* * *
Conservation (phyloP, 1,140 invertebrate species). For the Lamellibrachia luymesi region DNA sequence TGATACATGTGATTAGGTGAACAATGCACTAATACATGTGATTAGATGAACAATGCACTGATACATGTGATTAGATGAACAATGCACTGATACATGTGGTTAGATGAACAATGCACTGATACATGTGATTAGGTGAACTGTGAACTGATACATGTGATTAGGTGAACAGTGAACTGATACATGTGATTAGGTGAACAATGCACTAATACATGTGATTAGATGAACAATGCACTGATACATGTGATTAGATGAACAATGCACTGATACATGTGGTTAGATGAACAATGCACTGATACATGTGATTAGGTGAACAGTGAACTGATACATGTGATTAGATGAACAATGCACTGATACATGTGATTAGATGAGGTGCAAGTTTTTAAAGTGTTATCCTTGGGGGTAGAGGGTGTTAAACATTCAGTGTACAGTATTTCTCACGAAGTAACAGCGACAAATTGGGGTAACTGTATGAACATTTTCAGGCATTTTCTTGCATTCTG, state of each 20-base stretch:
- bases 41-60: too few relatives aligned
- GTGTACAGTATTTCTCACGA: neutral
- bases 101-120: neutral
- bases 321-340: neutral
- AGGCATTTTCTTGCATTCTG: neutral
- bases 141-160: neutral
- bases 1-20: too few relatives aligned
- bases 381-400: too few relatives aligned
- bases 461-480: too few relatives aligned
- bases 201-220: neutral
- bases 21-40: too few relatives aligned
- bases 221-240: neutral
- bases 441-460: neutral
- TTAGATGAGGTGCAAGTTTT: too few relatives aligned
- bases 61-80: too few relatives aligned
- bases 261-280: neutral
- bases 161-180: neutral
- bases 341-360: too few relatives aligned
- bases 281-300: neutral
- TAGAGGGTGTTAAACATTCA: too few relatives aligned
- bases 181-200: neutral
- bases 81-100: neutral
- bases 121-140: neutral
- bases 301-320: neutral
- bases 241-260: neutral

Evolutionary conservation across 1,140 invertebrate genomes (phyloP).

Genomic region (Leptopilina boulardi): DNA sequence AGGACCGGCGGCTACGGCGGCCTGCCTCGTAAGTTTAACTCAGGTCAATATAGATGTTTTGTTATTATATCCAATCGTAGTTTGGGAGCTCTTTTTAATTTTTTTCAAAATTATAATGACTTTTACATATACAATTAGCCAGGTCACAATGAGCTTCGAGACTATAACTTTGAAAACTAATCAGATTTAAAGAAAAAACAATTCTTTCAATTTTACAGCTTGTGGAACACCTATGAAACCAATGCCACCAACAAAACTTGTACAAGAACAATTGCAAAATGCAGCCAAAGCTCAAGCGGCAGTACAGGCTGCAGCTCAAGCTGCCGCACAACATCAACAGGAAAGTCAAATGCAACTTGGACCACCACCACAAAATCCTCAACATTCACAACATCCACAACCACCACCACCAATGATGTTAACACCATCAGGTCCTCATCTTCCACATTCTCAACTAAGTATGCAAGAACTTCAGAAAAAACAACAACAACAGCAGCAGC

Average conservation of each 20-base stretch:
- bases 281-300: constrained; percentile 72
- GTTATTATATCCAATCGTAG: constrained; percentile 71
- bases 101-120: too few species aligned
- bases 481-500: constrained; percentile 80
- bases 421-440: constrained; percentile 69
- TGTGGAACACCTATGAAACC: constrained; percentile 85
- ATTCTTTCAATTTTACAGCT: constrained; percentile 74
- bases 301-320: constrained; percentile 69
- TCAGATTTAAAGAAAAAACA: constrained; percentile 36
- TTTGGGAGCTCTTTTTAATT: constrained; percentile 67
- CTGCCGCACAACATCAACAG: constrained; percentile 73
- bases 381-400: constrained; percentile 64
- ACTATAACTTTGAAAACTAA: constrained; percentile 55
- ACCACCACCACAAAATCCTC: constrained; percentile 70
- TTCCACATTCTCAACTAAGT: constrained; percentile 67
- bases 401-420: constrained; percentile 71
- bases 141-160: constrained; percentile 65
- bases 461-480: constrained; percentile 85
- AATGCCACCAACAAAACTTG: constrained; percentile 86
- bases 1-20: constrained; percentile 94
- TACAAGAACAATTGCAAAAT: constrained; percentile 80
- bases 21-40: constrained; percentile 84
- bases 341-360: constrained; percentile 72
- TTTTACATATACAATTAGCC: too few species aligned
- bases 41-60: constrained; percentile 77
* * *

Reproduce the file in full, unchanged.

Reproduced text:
Conservation (phyloP, 1,140 invertebrate species). For the Lamellibrachia luymesi region DNA sequence TGATACATGTGATTAGGTGAACAATGCACTAATACATGTGATTAGATGAACAATGCACTGATACATGTGATTAGATGAACAATGCACTGATACATGTGGTTAGATGAACAATGCACTGATACATGTGATTAGGTGAACTGTGAACTGATACATGTGATTAGGTGAACAGTGAACTGATACATGTGATTAGGTGAACAATGCACTAATACATGTGATTAGATGAACAATGCACTGATACATGTGATTAGATGAACAATGCACTGATACATGTGGTTAGATGAACAATGCACTGATACATGTGATTAGGTGAACAGTGAACTGATACATGTGATTAGATGAACAATGCACTGATACATGTGATTAGATGAGGTGCAAGTTTTTAAAGTGTTATCCTTGGGGGTAGAGGGTGTTAAACATTCAGTGTACAGTATTTCTCACGAAGTAACAGCGACAAATTGGGGTAACTGTATGAACATTTTCAGGCATTTTCTTGCATTCTG, state of each 20-base stretch:
- bases 41-60: too few relatives aligned
- GTGTACAGTATTTCTCACGA: neutral
- bases 101-120: neutral
- bases 321-340: neutral
- AGGCATTTTCTTGCATTCTG: neutral
- bases 141-160: neutral
- bases 1-20: too few relatives aligned
- bases 381-400: too few relatives aligned
- bases 461-480: too few relatives aligned
- bases 201-220: neutral
- bases 21-40: too few relatives aligned
- bases 221-240: neutral
- bases 441-460: neutral
- TTAGATGAGGTGCAAGTTTT: too few relatives aligned
- bases 61-80: too few relatives aligned
- bases 261-280: neutral
- bases 161-180: neutral
- bases 341-360: too few relatives aligned
- bases 281-300: neutral
- TAGAGGGTGTTAAACATTCA: too few relatives aligned
- bases 181-200: neutral
- bases 81-100: neutral
- bases 121-140: neutral
- bases 301-320: neutral
- bases 241-260: neutral

Evolutionary conservation across 1,140 invertebrate genomes (phyloP).

Genomic region (Leptopilina boulardi): DNA sequence AGGACCGGCGGCTACGGCGGCCTGCCTCGTAAGTTTAACTCAGGTCAATATAGATGTTTTGTTATTATATCCAATCGTAGTTTGGGAGCTCTTTTTAATTTTTTTCAAAATTATAATGACTTTTACATATACAATTAGCCAGGTCACAATGAGCTTCGAGACTATAACTTTGAAAACTAATCAGATTTAAAGAAAAAACAATTCTTTCAATTTTACAGCTTGTGGAACACCTATGAAACCAATGCCACCAACAAAACTTGTACAAGAACAATTGCAAAATGCAGCCAAAGCTCAAGCGGCAGTACAGGCTGCAGCTCAAGCTGCCGCACAACATCAACAGGAAAGTCAAATGCAACTTGGACCACCACCACAAAATCCTCAACATTCACAACATCCACAACCACCACCACCAATGATGTTAACACCATCAGGTCCTCATCTTCCACATTCTCAACTAAGTATGCAAGAACTTCAGAAAAAACAACAACAACAGCAGCAGC

Average conservation of each 20-base stretch:
- bases 281-300: constrained; percentile 72
- GTTATTATATCCAATCGTAG: constrained; percentile 71
- bases 101-120: too few species aligned
- bases 481-500: constrained; percentile 80
- bases 421-440: constrained; percentile 69
- TGTGGAACACCTATGAAACC: constrained; percentile 85
- ATTCTTTCAATTTTACAGCT: constrained; percentile 74
- bases 301-320: constrained; percentile 69
- TCAGATTTAAAGAAAAAACA: constrained; percentile 36
- TTTGGGAGCTCTTTTTAATT: constrained; percentile 67
- CTGCCGCACAACATCAACAG: constrained; percentile 73
- bases 381-400: constrained; percentile 64
- ACTATAACTTTGAAAACTAA: constrained; percentile 55
- ACCACCACCACAAAATCCTC: constrained; percentile 70
- TTCCACATTCTCAACTAAGT: constrained; percentile 67
- bases 401-420: constrained; percentile 71
- bases 141-160: constrained; percentile 65
- bases 461-480: constrained; percentile 85
- AATGCCACCAACAAAACTTG: constrained; percentile 86
- bases 1-20: constrained; percentile 94
- TACAAGAACAATTGCAAAAT: constrained; percentile 80
- bases 21-40: constrained; percentile 84
- bases 341-360: constrained; percentile 72
- TTTTACATATACAATTAGCC: too few species aligned
- bases 41-60: constrained; percentile 77